Should I include an arbitration or mediation clause or similar provision on the site?
As more transactions have been completed entirely online, arbitration and other forms of alternative dispute resolution have also migrated to the online world. An ecommerce business and its customer can use mediation or arbitration remotely, through several kinds of online mediation and arbitration providers, to resolve their disputes.
Some sellers’ terms and conditions specify that a consumer must give up the right to go to court and, instead, resolve disputes with the seller through arbitration. Arbitration proceedings can be speedier than a comparable proceeding in court. They may also be cheaper or, depending on the situation, more expensive. With arbitration, one person (not a judge or jury) decides the case. Appeal of that decision is extremely limited, there is often no record made, and (depending on the agreement) a purchaser may forego the right to bring a class action. Most arbitration clauses specify what organization is to set up the arbitration. Each organization has its own fee schedules and rules. For an example, see the website of the National Arbitration Forum at: www.arb-forum.com.
There is much controversy over the use of “binding mandatory arbitration” clauses in consumer contracts. Many business groups support them. But, many consumer groups oppose them. Some of the consumer groups have establishedto provide information about these kinds of clauses and information to help you find sellers who do not require them.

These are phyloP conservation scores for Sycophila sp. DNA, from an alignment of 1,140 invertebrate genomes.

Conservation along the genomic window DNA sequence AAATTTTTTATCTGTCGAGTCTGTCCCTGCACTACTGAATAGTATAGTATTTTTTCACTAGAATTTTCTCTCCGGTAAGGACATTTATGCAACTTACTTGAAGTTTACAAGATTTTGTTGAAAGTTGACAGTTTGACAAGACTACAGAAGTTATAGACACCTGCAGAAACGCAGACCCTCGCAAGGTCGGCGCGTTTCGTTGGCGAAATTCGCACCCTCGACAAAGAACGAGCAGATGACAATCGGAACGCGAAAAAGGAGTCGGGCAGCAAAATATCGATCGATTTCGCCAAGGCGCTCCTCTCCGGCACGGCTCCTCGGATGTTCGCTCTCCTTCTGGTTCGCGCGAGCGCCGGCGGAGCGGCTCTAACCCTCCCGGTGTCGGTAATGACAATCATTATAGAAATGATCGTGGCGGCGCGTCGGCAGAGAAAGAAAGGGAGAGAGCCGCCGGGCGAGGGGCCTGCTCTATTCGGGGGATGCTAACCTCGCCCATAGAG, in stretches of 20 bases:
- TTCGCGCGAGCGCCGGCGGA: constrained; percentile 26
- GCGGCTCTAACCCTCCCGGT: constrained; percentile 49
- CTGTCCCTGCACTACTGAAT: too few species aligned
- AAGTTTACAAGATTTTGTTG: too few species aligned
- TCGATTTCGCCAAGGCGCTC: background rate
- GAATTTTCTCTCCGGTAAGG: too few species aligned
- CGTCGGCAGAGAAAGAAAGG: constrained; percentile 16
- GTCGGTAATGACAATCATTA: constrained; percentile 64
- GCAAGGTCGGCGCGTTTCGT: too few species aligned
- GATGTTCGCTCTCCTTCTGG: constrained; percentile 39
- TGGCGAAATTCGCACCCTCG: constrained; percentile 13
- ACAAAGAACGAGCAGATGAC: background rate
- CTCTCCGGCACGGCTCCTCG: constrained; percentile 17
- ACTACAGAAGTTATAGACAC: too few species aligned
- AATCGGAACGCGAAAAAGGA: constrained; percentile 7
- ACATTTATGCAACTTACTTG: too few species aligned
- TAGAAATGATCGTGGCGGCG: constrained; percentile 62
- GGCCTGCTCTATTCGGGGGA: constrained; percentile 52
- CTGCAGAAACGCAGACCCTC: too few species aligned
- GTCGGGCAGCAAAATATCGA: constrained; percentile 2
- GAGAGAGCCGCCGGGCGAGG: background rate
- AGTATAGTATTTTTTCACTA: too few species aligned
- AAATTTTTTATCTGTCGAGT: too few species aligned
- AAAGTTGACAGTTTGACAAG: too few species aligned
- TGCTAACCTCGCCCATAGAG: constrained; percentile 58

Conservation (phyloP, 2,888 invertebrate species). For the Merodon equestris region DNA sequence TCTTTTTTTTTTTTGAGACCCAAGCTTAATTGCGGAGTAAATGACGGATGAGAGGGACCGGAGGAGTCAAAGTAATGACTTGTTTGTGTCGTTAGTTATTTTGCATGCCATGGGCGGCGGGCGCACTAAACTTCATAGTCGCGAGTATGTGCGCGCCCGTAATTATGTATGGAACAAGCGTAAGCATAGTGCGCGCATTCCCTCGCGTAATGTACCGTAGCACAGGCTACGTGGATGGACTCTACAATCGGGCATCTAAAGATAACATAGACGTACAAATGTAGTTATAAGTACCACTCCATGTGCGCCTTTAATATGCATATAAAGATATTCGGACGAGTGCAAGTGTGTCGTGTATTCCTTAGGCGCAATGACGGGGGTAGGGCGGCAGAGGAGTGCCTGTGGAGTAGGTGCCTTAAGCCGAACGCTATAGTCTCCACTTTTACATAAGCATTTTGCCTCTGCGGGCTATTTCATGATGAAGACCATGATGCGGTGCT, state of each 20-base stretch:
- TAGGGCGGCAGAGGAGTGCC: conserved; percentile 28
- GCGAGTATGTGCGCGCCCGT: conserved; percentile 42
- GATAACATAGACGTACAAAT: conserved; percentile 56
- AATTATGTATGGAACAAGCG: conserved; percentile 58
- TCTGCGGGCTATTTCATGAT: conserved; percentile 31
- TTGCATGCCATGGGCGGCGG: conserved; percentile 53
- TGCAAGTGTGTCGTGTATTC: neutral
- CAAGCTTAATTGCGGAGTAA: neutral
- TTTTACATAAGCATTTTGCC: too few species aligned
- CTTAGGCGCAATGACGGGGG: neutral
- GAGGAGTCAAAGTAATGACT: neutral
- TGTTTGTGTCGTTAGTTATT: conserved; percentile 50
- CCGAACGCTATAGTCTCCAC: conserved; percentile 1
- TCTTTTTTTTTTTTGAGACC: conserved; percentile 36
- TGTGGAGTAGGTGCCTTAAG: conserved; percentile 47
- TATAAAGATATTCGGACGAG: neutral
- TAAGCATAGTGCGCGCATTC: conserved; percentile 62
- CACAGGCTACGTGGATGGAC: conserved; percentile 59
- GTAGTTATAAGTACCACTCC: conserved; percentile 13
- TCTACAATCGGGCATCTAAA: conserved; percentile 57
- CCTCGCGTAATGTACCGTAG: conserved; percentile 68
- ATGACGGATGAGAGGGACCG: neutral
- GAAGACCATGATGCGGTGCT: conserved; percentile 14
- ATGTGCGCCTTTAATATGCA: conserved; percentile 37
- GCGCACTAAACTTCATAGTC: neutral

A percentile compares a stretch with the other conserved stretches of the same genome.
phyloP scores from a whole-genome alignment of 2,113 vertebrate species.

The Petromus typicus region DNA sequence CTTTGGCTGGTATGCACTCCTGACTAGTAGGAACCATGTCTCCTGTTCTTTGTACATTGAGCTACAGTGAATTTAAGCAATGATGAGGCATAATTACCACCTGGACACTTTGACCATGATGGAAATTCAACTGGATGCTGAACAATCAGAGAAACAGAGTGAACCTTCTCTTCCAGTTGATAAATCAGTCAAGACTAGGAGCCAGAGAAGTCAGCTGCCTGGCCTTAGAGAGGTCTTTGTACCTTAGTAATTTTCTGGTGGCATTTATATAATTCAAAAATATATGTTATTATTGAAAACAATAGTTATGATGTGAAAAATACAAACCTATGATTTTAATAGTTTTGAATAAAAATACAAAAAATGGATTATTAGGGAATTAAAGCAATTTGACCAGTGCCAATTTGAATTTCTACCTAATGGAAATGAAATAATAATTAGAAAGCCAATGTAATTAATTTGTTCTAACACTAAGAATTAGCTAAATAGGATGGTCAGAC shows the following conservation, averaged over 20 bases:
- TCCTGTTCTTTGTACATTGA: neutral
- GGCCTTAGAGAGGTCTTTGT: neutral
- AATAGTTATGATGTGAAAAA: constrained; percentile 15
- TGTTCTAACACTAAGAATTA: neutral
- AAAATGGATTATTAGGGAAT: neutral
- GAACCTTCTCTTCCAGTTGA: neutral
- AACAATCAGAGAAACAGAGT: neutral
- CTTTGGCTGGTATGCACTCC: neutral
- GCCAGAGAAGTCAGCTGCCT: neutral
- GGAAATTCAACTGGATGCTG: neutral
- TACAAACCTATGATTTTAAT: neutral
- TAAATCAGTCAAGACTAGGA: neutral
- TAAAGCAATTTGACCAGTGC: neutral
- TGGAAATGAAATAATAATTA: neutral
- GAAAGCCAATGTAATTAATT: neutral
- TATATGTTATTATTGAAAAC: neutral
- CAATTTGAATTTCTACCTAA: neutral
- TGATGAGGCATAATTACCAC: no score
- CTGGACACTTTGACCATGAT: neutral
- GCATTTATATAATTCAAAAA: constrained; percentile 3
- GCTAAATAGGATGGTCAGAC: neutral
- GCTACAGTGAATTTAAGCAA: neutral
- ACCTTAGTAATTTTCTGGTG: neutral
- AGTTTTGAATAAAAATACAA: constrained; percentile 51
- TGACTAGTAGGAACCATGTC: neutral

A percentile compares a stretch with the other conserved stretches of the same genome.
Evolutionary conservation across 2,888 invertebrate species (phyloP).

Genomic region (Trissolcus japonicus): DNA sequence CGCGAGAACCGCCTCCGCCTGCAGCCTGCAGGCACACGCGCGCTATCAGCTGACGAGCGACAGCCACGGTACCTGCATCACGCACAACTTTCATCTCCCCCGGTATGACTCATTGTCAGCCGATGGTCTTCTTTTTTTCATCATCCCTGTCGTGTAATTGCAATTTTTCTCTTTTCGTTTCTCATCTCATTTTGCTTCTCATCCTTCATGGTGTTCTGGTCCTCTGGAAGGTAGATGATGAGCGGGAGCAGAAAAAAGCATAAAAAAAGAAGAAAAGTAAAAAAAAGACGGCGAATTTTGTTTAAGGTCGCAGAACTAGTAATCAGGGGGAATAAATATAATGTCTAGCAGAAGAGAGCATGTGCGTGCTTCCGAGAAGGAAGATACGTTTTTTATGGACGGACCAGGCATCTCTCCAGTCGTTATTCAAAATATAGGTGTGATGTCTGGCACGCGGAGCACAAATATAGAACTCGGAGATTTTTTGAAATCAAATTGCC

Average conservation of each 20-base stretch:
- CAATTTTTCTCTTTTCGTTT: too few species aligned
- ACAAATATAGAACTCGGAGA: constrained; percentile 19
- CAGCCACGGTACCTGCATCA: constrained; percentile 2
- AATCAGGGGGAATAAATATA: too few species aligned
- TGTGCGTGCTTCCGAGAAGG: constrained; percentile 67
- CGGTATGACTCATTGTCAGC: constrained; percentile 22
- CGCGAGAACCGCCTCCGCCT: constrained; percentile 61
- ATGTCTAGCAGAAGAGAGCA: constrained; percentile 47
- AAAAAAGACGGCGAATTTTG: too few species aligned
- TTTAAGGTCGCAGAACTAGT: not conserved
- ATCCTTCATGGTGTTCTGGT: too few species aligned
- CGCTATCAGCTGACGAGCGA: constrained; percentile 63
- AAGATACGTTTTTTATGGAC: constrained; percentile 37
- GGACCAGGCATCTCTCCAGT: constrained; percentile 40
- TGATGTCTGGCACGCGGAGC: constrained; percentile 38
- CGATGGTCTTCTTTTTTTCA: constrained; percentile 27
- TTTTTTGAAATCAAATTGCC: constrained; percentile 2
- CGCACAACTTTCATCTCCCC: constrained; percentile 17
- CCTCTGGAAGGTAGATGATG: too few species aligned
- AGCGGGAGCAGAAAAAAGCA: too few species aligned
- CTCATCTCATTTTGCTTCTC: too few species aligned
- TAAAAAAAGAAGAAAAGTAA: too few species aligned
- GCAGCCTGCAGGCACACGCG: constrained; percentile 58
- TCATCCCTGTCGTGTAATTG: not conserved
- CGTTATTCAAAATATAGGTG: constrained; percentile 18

In a mediation, a neutral third party helps the parties reach a settlement of their dispute. A mediator typically has no power to impose a solution if the parties cannot agree. In that sense, mediation is completely voluntary, and you typically have the freedom to walk away from it without settling the dispute. Some agreements include mediation as a step toward resolution: the parties may be required first to attempt to mediate their dispute and, if unsuccessful, they may then go to court or to an arbitration for a resolution.
Enforceability of arbitration clauses in terms and conditions
In the United States, the Federal Arbitration Act gives arbitration agreements priority in disputes arising out of a contract including such provisions. Similar state laws based on the Uniform Arbitration Act (and recently Revised UAA) also give force to arbitration provisions in consumer as well as business-to-business contracts.
A minority of courts in California have held consumer alternative dispute resolution clauses (including arbitration clauses) unconscionable where the right to class-wide relief is waived. For the small or medium sized e-tailer, however, challenges to the enforceability of arbitration provisions rarely succeed since the FAA and (R)UAA require the courts to defer to arbitrators on most disputes arising out of the associated contract.
Use of third-party providers particular to ecommerce context
Online Dispute Resolution (ODR) providers offer direct negotiation, mediation and arbitration services online to resolve disputes between parties anywhere in the world. A list of ODR providers is maintained by The Center for Information Technology and Dispute Resolution.
For business owners already familiar with their local Better Business Bureau, the BBB offers similar services online through its BBBOnLine Reliability Program.